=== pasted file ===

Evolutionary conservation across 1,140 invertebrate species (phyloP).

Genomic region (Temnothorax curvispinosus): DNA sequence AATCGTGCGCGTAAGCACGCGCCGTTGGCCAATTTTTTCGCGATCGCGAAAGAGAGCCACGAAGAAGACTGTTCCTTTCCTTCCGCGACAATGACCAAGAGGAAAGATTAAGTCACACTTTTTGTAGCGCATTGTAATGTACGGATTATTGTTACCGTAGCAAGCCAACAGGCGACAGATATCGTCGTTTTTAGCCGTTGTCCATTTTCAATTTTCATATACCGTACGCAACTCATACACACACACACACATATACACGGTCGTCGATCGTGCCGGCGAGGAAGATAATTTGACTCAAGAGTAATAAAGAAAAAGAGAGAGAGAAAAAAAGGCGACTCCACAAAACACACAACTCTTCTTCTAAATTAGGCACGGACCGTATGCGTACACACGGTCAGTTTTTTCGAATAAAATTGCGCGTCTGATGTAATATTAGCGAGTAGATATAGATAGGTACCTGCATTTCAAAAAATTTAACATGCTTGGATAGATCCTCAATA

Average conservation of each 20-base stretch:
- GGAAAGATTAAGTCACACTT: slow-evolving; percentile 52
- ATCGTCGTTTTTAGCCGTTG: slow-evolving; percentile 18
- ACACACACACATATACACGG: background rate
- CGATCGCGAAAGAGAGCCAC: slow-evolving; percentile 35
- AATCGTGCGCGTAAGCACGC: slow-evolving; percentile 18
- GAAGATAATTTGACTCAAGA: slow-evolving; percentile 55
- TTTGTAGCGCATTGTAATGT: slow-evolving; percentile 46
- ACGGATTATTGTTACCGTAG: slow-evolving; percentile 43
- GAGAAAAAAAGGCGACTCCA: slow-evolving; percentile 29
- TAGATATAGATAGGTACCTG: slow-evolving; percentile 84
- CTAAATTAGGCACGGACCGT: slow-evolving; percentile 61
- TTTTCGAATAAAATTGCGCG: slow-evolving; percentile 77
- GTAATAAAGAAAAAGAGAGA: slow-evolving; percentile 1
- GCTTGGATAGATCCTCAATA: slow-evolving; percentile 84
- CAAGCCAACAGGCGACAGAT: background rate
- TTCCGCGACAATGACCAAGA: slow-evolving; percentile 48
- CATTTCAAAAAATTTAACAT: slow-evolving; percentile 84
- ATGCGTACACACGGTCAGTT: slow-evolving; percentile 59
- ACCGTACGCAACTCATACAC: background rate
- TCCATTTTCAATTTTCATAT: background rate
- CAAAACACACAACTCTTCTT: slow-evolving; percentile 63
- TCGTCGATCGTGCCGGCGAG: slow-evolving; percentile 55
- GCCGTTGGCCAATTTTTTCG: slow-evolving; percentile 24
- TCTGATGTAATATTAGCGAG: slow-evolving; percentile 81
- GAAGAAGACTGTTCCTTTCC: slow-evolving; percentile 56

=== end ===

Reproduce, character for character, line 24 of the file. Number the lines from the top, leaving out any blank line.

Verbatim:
- CAAAACACACAACTCTTCTT: slow-evolving; percentile 63